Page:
He has tried over 40 cases to verdict in the areas of employment law and civil rights. In 2007, at the age of 41, he was named to a list of preeminent attorneys within the state of Connecticut. Later in 2007, he was listed among the top lawyers in New England.
In addition to representing employers in federal and state courts, Michael provides representation before numerous government agencies, including the Connecticut Commission on Human Rights and Opportunities, the Equal Employment Opportunities Commission, state and federal Departments of Labor and the Connecticut Freedom of Information Commission. He serves as General Counsel to the Connecticut State Employees Retirement Commission, where he provides legal advice to the Trustees who oversee Connecticut's state employee pension funds.
Michael is regarded as a creative litigator with a sound knowledge of the statutory and the public policy goals behind today's employment laws. He has crafted unique approaches and defense strategies, such as interlocutory appeals, federal removal, affirmative and aggressive use of res judicata, collateral estoppel and constitutional pre-emption, and constitutional and jurisdictional challenges to court proceedings. His defense philosophy is shaped by the recognition that while our nation's laws have the best of intentions, they can often be misused by problem employees and their creative counsel. In 2003, Michael was successful in having a federal judge declare a federal Department of Labor regulation under the American's with Disabilities Act as unconstitutional.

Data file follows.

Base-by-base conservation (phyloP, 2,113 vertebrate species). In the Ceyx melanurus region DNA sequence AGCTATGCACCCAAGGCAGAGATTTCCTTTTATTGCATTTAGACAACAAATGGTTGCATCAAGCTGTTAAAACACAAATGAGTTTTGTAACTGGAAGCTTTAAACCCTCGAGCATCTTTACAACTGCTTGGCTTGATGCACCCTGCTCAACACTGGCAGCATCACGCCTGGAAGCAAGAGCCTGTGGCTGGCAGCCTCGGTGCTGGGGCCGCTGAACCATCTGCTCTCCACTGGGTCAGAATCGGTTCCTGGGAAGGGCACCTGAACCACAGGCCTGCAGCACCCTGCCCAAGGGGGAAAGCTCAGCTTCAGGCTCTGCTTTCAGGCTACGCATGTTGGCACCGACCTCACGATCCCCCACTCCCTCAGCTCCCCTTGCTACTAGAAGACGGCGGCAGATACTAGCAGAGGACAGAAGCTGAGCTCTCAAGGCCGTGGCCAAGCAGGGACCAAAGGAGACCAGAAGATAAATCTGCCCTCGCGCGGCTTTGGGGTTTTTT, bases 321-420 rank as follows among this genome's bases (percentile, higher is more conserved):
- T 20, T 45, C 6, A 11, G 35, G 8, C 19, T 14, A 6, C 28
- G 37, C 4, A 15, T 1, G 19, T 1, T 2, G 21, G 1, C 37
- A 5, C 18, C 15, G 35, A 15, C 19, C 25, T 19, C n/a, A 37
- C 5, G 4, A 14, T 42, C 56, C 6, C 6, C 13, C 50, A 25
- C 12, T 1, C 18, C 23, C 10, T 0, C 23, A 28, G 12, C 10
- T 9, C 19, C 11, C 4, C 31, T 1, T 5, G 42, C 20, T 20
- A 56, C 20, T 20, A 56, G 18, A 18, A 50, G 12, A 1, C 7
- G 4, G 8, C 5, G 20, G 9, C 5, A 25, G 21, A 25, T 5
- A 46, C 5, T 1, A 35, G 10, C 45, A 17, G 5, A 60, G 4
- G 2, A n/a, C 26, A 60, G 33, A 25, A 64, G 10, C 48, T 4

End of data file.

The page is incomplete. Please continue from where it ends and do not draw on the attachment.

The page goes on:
- Recently defended a Connecticut municipality against a bad faith discharge claim brought by a former Deputy Chief of Police. Trial concluded with a defense verdict.
- Successfully defended a municipality at trial of a claim involving disability discrimination brought by a public works employee.
- Successfully defended a major class action brought against Connecticut's Retirement Fund. The case was dismissed under the Administrative Procedures Act.
- Obtained a reversal of a Federal Court's denial of qualified immunity for a Chief of Police sued by her subordinate for First Amendment violations.